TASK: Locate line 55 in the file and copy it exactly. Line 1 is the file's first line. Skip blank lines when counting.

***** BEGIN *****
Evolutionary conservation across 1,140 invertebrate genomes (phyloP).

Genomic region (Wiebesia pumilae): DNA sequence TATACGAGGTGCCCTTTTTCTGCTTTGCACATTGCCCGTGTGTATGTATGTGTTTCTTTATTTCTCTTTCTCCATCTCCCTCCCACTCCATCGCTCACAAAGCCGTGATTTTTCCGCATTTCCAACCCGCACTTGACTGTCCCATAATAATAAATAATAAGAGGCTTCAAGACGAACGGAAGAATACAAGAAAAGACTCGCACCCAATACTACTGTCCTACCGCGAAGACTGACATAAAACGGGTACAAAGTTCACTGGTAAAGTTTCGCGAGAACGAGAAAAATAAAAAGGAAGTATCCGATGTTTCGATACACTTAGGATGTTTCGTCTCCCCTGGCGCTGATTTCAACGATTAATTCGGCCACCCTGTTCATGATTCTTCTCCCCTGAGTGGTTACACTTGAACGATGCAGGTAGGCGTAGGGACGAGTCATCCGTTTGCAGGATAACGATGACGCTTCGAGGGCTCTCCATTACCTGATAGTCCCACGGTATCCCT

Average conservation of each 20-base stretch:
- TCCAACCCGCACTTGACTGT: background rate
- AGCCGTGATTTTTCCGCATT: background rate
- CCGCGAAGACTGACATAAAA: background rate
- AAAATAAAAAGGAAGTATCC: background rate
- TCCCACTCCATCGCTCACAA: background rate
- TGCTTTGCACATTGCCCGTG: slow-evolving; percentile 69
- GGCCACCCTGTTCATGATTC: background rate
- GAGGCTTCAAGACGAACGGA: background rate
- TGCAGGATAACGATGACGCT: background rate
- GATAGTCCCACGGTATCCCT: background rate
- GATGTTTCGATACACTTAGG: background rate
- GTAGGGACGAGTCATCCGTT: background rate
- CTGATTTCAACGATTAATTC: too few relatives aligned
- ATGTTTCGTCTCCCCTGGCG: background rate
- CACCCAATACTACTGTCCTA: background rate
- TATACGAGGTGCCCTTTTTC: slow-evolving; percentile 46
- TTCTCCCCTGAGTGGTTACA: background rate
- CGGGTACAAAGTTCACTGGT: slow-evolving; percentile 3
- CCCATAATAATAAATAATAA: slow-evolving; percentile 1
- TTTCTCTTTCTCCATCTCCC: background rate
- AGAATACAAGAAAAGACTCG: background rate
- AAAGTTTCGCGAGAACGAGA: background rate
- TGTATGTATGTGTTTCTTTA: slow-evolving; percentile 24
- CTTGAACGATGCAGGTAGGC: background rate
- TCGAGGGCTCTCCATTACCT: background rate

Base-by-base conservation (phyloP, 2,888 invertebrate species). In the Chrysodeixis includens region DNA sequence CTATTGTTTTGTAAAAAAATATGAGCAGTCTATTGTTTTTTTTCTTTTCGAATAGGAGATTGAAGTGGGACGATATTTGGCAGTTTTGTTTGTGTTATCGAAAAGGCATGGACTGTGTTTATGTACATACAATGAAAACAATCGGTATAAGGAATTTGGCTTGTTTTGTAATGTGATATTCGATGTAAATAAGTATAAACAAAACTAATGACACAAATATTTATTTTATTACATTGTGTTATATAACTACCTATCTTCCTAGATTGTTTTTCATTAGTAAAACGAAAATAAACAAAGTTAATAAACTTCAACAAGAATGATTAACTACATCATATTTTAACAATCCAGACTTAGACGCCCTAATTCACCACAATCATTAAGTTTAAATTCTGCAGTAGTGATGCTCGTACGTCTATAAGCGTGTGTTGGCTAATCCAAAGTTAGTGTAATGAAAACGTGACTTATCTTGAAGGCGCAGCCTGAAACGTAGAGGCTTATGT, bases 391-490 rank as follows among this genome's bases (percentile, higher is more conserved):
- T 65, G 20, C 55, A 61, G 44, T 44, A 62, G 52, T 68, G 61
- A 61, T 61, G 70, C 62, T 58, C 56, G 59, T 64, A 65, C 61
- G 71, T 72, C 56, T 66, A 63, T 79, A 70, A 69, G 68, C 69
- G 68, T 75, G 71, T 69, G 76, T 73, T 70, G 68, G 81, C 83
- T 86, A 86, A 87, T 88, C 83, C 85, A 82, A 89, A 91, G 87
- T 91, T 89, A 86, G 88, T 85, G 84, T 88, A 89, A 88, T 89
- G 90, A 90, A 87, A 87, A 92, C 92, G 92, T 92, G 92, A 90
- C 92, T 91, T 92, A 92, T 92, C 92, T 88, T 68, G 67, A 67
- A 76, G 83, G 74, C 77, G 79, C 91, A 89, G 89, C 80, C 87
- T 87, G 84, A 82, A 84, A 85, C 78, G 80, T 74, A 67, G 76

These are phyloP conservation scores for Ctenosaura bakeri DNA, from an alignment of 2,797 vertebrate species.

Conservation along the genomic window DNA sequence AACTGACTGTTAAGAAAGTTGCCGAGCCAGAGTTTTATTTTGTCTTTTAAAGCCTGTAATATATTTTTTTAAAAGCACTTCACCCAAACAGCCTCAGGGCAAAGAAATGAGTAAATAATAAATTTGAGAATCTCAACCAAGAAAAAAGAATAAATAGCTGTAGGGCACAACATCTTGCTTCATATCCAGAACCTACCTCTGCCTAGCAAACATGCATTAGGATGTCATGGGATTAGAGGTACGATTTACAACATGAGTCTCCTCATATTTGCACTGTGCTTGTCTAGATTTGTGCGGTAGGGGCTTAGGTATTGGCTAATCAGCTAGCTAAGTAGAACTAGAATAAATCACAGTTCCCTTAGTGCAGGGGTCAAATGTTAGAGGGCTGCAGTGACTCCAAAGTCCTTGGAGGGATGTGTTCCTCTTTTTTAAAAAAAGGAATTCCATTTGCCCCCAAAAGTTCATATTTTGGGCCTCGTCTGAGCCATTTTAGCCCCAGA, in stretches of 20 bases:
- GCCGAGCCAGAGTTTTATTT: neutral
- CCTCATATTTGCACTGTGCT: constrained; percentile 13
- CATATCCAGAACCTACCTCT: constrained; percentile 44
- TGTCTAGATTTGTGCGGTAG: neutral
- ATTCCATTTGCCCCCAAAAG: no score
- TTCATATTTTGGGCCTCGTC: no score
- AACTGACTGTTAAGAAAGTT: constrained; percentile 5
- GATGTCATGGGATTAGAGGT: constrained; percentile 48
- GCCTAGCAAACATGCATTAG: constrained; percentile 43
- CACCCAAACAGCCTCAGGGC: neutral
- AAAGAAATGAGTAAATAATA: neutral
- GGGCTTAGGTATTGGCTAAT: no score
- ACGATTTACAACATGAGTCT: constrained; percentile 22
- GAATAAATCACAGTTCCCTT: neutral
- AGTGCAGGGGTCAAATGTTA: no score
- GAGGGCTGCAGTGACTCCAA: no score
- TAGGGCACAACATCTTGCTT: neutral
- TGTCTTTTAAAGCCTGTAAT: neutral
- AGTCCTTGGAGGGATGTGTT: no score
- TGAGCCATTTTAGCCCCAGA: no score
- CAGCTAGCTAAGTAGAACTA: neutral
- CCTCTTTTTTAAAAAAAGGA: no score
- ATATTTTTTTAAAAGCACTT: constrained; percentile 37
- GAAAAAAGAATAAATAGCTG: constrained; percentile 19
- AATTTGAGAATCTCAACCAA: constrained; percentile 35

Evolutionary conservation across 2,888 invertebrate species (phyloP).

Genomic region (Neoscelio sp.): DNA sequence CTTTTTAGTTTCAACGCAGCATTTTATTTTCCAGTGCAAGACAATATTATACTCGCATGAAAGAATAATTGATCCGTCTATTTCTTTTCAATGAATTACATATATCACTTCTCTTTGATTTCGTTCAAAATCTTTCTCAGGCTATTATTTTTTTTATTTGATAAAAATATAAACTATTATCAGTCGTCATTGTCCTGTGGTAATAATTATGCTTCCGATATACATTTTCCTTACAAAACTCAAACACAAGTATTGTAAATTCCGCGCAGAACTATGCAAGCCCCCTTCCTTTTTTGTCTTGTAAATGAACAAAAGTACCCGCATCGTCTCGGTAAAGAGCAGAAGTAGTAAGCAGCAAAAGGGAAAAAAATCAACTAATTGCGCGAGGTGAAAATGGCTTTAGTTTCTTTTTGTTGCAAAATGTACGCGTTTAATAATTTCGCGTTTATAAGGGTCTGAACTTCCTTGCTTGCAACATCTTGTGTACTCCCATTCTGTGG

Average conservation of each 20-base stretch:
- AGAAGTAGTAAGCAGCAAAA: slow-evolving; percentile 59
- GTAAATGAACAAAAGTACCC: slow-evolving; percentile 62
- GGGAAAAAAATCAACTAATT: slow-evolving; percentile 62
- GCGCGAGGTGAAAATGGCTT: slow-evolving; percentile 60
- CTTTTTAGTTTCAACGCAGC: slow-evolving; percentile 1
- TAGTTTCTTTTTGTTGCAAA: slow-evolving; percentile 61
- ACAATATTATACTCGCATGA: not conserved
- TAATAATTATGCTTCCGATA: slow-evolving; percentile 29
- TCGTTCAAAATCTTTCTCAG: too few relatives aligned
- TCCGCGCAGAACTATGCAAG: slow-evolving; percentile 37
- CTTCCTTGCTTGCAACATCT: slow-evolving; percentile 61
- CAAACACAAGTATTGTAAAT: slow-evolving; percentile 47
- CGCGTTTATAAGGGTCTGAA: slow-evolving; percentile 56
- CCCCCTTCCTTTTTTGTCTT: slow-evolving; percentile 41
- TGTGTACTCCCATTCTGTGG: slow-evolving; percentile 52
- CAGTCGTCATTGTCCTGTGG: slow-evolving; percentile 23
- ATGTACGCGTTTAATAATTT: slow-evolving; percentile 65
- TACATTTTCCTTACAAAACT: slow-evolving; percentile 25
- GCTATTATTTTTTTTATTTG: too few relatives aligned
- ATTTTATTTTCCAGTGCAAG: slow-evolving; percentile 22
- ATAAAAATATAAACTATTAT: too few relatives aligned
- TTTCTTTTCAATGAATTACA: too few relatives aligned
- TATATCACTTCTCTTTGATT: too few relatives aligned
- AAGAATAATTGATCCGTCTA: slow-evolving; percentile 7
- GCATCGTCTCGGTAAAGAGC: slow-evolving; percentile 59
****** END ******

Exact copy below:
- GAATAAATCACAGTTCCCTT: neutral